5. The method of claim 4, wherein the overall conversion of carbon monoxide to the Fischer-Tropsch reaction products across all of the series of Fischer-Tropsch reactor stages is larger than about 85%.
6. The method of claim 1, wherein at least the first one in series of the Fischer-Tropsch reactor stages is operated at a carbon monoxide conversion of smaller than about 60%.
7. The method of claim 6 wherein at least each of the first two in series of the Fischer-Tropsch reactor stages is operated at a carbon monoxide conversion of from about 40% to about 60%.
8. The method of claim 1, wherein the reactor volume of a first one in series of the Fischer-Tropsch reactor stages is larger than the reactor volume of a second one in series of the Fischer-Tropsch reactor stages.
9. The method of claim 8, wherein the reactor volume of the second one in series of the Fischer-Tropsch reactor stages is no larger than about 70% of the reactor volume of the first one in series of the Fischer-Tropsch reactor stages.
10. The method of claim 1, wherein the catalyst is a supported iron-based catalyst, including iron supported on a support material.
11. The method of claim 10, wherein the support material comprises alumina.
12. The method of claim 10, wherein the support material comprises silica.
13. The method of claim 10, wherein the support material comprises carbon.
14. The method of claim 10, wherein the particles have a size of from about 50 microns to about 200 microns.
15. The method of claim 1, wherein the catalyst is an unsupported iron catalyst having a size of smaller than about 60 microns.
16. The method of claim 1, wherein:
during the step of reacting, gaseous effluent is removed from each of the Fischer-Tropsch reactor stages, the gaseous effluent including at least some carbon monoxide, hydrogen, carbon dioxide and water;
at least a portion of the gaseous effluent removed from each of the Fischer-Tropsch reactor stages, except for the last one in series of the Fischer-Tropsch reactor stages, is introduced into the next succeeding Fischer-Tropsch reactor stage, with the intermediate removal of water between the Fischer-Tropsch reactor stages comprising removing at least a portion of the water from the gaseous effluent prior to introduction into the next succeeding of the Fischer-Tropsch reactor stages; and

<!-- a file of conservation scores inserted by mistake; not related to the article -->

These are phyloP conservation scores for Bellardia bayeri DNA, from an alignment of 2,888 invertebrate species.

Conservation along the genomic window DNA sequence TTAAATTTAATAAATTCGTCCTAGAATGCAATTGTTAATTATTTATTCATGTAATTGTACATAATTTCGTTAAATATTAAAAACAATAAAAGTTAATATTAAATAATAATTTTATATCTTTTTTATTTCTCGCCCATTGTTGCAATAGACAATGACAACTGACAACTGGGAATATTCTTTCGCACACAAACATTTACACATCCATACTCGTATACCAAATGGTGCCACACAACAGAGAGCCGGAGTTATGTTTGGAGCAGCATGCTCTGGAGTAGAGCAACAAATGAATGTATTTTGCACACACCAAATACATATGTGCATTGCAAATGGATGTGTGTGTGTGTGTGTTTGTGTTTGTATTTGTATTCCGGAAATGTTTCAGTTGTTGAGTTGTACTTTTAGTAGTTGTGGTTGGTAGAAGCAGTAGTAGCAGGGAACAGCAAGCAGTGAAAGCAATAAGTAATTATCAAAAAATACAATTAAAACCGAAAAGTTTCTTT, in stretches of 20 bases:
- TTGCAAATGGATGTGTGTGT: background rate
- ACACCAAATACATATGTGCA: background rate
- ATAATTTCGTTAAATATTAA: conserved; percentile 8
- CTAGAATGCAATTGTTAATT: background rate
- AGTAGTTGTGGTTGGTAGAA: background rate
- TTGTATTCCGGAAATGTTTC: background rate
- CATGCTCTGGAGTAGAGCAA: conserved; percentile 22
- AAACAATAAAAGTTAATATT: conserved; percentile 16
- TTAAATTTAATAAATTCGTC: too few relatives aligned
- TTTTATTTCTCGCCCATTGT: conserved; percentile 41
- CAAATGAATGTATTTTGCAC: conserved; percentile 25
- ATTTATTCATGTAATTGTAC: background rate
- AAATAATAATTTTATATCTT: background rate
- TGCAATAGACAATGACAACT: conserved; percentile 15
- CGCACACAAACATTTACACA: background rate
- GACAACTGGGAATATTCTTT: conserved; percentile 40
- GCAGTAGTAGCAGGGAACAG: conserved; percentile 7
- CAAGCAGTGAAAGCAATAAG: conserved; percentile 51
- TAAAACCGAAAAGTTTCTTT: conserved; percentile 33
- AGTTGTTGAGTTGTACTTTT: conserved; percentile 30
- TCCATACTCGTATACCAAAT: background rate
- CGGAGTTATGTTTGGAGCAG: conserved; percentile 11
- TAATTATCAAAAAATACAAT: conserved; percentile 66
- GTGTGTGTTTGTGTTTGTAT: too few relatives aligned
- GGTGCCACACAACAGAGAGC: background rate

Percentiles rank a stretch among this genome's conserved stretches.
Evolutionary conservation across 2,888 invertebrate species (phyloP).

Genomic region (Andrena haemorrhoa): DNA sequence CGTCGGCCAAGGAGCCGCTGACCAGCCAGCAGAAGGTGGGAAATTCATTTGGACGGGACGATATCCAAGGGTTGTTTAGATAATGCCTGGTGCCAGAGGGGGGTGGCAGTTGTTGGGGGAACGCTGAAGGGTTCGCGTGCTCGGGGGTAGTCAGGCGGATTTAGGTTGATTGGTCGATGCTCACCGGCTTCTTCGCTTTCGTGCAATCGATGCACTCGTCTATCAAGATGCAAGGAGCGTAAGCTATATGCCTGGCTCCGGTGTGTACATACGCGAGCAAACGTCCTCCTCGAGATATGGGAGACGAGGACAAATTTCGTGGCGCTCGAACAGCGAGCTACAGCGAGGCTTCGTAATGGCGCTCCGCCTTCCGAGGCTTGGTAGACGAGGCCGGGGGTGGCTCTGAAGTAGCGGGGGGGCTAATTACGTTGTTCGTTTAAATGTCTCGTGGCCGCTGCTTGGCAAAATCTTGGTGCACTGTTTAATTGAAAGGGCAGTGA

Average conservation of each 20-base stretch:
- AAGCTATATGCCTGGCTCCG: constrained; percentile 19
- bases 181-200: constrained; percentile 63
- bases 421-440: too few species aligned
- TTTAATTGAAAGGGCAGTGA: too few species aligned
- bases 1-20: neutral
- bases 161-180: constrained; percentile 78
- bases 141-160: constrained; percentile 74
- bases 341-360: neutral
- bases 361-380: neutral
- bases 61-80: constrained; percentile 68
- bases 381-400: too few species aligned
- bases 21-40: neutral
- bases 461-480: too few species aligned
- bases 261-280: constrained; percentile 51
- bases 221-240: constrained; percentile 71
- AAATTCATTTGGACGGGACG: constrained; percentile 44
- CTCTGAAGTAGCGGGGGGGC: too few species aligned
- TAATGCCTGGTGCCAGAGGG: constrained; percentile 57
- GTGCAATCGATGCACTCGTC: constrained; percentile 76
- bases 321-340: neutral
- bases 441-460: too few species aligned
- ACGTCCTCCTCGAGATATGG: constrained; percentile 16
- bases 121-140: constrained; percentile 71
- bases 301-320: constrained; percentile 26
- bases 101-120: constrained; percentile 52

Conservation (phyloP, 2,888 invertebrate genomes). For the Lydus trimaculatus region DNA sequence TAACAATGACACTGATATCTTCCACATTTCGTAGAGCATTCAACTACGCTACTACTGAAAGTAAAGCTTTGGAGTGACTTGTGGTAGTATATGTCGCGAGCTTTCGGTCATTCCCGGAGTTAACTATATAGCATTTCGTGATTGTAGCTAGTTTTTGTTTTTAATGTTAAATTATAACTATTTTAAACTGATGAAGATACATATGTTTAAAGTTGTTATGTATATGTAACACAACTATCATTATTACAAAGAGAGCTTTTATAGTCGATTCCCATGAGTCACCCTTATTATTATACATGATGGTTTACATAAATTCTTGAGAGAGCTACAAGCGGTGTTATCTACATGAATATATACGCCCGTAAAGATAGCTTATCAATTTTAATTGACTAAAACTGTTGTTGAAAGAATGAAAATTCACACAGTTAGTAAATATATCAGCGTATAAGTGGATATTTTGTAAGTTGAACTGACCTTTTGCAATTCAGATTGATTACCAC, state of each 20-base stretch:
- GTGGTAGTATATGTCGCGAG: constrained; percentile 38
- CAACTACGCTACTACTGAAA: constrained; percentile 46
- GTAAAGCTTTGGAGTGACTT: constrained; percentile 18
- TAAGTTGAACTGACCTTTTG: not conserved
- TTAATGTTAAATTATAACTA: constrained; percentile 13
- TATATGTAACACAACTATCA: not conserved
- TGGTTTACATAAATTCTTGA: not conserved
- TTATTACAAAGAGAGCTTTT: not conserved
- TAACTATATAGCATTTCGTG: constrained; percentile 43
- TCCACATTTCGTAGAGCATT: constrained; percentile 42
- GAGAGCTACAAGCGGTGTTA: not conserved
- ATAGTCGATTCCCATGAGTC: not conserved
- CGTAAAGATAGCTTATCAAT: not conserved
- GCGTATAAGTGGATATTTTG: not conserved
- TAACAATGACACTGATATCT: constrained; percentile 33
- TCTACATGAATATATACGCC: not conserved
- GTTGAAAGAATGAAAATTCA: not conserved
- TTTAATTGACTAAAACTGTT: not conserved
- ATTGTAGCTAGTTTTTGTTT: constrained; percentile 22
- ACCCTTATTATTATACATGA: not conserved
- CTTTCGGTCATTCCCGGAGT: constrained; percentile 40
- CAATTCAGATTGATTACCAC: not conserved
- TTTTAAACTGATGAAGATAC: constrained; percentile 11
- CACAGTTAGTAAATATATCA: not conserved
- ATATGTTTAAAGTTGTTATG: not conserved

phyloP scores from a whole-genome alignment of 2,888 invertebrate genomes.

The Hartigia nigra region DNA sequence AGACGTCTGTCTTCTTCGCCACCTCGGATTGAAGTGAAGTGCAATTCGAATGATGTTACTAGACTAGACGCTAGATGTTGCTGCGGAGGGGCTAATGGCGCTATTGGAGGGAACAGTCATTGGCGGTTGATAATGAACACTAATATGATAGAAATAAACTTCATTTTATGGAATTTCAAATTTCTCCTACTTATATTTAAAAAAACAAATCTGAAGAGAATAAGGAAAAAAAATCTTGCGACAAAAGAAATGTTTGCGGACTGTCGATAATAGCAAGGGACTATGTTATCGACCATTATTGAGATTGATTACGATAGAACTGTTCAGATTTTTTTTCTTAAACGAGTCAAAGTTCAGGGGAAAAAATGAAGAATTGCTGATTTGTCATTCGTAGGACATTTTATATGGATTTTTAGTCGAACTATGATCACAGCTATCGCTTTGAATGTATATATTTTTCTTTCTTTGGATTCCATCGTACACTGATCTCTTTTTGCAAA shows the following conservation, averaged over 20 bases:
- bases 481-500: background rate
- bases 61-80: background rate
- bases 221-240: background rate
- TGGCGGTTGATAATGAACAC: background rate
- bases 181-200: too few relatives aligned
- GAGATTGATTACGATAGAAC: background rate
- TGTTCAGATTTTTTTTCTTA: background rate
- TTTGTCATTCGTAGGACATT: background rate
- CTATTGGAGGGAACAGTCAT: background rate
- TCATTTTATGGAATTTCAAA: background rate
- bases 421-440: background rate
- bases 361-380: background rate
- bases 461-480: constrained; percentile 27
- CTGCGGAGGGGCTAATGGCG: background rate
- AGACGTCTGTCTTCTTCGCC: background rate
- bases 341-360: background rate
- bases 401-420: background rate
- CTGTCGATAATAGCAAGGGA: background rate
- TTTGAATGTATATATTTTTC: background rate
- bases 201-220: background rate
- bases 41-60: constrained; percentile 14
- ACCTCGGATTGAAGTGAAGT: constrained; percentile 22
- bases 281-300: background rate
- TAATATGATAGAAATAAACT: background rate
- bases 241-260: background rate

the carbon dioxide added as feed to the step of generating the synthesis gas comprises at least a portion of the carbon dioxide of the gaseous effluent from the last one in series of the Fischer-Tropsch reactor stages.
17. The method of claim 16, wherein carbon dioxide in noncondensible gases of the gaseous effluent is not removed from the gaseous effluent between the Fischer-Tropsch reactor stages.
18. The method of claim 1, wherein the gaseous hydrocarbon feed comprises gaseous hydrocarbon components from at least one of natural gas and petroleum gas.
19. The method of claim 1, wherein the overall molar consumption ratio has a value in a range of from about 0.15 smaller than the molar feed ratio to about 0.15 larger than the molar feed ratio.
20. The method of claim 1, wherein the overall molar consumption ratio has a value in a range of from about 0.1 smaller than the molar feed ratio to about 0.1 larger than the molar feed ratio.
21. The method of claim 1, wherein each of the molar feed ratio and the overall molar consumption ratio is in a range of from about 1.4 to about 1.9.
22. The method of claim 1, wherein each of the molar feed ratio and the overall molar consumption ratio is in a range of from about 1.5 to about 1.8.
23. The method of claim 17, wherein the carbon dioxide added as feed to the step of generating the synthesis gas is obtained substantially entirely from the gaseous effluent from the last one in series of the Fischer-Tropsch reactor stages.
24. The method of claim 1, wherein oxygen gas is added as feed to the step of generating the synthesis gas.
25. The method of claim 24, wherein steam is added as feed to the step of generating the synthesis gas, to at least partially assist in control of the relationship between the molar feed ratio and the molar consumption ratio.